Marine renewables and birds
How far have we come and where next for research?
British Trust for Ornithology
& BOU Council member
The BOU's recent conference on Marine renewables and birds highlighted the wealth of current research exploring the potential impacts that renewable energy developments may have on birds in the marine environment. Considerable advances in our understanding of how birds use the marine environment have been made in recent years. These have been aided by technological developments - for example, in tracking and survey methodologies - but have also undoubtedly been driven by the need for better information in the scoping, assessment and licensing processes for marine renewable projects. The development of offshore wind energy projects, and more recently the exploration of the potential of wave and tidal developments, have led to a wealth of information on bird distributions being collected to inform assessments, and the instigation of some key research programmes and many individual projects that have aimed to better understand impacts for birds and other taxa.
Here, I provide some of my thoughts on the progress of research in this area, drawing from the conference and some of these recent research programmes. The focus is on offshore wind energy, rather than wave and tidal for which understanding of the research needs is growing hand-in-hand with the development of these technologies. Research needs have been reviewed previously, for example by the Offshore Renewable Research Steering Group, NERC's Marine Renewable Energy Programme and recently (for offshore wind) through the 'SOSS' work programme. Hence, the suggestions are not meant to represent a thorough review, but rather highlight a few key needs and provide comment on the balance between these.
Collision risk with turbines has been the focus of much of the concern regarding the potential impacts of wind farms on birds, both onshore and offshore. Assessment has been aided by the development of collision risk models, although there remain several outstanding information needs, not least that for better information on the avoidance rates of birds approaching turbines. The need to be able to monitor collisions offshore, and thus to be able to validate the avoidance rates used in models, has long been recognised and is the subject of a developing Offshore Renewables Joint Industry Programme project.
Other less direct impacts, such as displacement of birds from areas where wind farms are built, have perhaps received less attention in the past. Recent Dutch- and Danish-based studies, reported at the Marine renewables and birds conference, have helped to develop field and analytical methodologies to assess the potential impacts of displacement. However, there remains a need for broader establishment of such methodologies, such that the magnitude, spatial scale and duration of impacts resulting from displacement are better understood. Uncertainties in predicting impacts mean that the relative potentials for the effects of collision and displacement to impact on bird populations (at a cumulative level) in the marine environment remain unclear.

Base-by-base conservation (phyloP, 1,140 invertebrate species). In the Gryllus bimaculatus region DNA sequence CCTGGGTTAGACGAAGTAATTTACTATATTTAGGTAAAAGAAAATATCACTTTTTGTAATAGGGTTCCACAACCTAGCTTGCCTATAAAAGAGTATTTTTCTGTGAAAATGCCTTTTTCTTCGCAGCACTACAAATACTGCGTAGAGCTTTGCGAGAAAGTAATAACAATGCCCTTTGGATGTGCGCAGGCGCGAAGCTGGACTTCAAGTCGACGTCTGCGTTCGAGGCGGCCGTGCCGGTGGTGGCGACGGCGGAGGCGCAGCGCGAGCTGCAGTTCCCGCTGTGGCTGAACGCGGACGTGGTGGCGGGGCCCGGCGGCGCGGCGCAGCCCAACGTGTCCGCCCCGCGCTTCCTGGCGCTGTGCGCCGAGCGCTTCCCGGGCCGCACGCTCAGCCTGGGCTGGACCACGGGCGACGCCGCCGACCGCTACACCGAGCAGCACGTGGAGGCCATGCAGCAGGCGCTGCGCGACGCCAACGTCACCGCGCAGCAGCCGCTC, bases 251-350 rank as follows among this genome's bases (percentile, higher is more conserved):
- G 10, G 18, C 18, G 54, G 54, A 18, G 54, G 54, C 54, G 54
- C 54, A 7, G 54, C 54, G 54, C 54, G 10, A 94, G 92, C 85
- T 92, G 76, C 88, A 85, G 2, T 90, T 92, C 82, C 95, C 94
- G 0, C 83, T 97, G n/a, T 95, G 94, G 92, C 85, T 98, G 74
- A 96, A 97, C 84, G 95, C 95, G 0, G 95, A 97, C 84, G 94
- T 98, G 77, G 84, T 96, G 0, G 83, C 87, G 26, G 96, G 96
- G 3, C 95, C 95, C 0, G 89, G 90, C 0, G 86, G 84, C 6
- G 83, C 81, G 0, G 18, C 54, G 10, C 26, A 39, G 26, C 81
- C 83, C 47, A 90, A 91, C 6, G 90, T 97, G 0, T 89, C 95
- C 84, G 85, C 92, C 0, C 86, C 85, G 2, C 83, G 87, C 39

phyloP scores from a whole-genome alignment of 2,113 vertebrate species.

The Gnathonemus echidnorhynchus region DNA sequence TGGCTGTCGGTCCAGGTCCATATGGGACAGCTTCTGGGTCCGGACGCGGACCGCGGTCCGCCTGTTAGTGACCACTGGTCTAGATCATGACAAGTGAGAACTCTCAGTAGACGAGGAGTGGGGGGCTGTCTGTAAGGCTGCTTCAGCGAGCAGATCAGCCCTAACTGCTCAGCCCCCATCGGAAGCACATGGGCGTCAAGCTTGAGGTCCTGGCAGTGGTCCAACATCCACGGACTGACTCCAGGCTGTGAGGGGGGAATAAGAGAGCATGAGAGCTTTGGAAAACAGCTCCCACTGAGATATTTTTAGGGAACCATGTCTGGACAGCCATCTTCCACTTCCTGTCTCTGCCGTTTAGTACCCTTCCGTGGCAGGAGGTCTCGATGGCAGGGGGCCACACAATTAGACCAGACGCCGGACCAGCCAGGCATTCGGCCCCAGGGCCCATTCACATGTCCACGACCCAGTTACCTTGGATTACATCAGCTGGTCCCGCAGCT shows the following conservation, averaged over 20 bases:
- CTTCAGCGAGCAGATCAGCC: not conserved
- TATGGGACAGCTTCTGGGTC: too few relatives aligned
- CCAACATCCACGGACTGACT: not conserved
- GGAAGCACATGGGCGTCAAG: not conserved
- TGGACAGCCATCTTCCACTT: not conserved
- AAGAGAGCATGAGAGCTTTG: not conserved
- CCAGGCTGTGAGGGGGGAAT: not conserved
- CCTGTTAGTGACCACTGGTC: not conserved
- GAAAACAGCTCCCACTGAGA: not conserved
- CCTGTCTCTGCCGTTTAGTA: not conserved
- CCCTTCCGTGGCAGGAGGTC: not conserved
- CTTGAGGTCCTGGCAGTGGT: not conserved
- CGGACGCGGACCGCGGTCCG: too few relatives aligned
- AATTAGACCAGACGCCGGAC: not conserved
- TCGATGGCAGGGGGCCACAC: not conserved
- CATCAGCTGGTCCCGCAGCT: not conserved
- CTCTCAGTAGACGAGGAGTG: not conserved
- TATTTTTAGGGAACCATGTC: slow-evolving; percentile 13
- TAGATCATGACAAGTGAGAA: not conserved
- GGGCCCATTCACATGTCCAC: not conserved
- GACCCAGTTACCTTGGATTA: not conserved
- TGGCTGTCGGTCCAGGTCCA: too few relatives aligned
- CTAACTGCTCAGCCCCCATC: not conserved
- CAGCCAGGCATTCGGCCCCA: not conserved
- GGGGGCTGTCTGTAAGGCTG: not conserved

Renewables have an important role in meeting energy targets, and so there is a clear need to ensure that the current decisions that need to be made through the scoping, assessment and licensing processes (about where and which renewable energy developments are built) use the best available information. Improved data sharing and collation, and regular reviews of the latest information on key issues, such as avoidance rates or seabirds' likely sensitivities to particular effects, are thus vital.
The outstanding need, however, for the assessment process, conservationists and population biologists alike, is to understand how predictions of the numbers of birds potentially impacted by particular effects play out at population- or protected site-levels. This, of course, is at its most complex at a cumulative-level, as multiple developments may impact different components of populations, at different stages of their annual cycle and through different demographic mechanisms. The use of individual-based models to provide predictions of the potential impacts of disturbance / displacement on seaduck survival rates, and the exploration of the potential for displacement and barrier effects to affect seabird prey resources and energy expenditure and thus reproductive success are two examples where population-level consequences have begun to be explored. Looking forward, there is a need both for further development of such work, that investigates the impacts on populations through an understanding of demographic mechanisms, alongside work that aims to more directly inform present decision-making processes.
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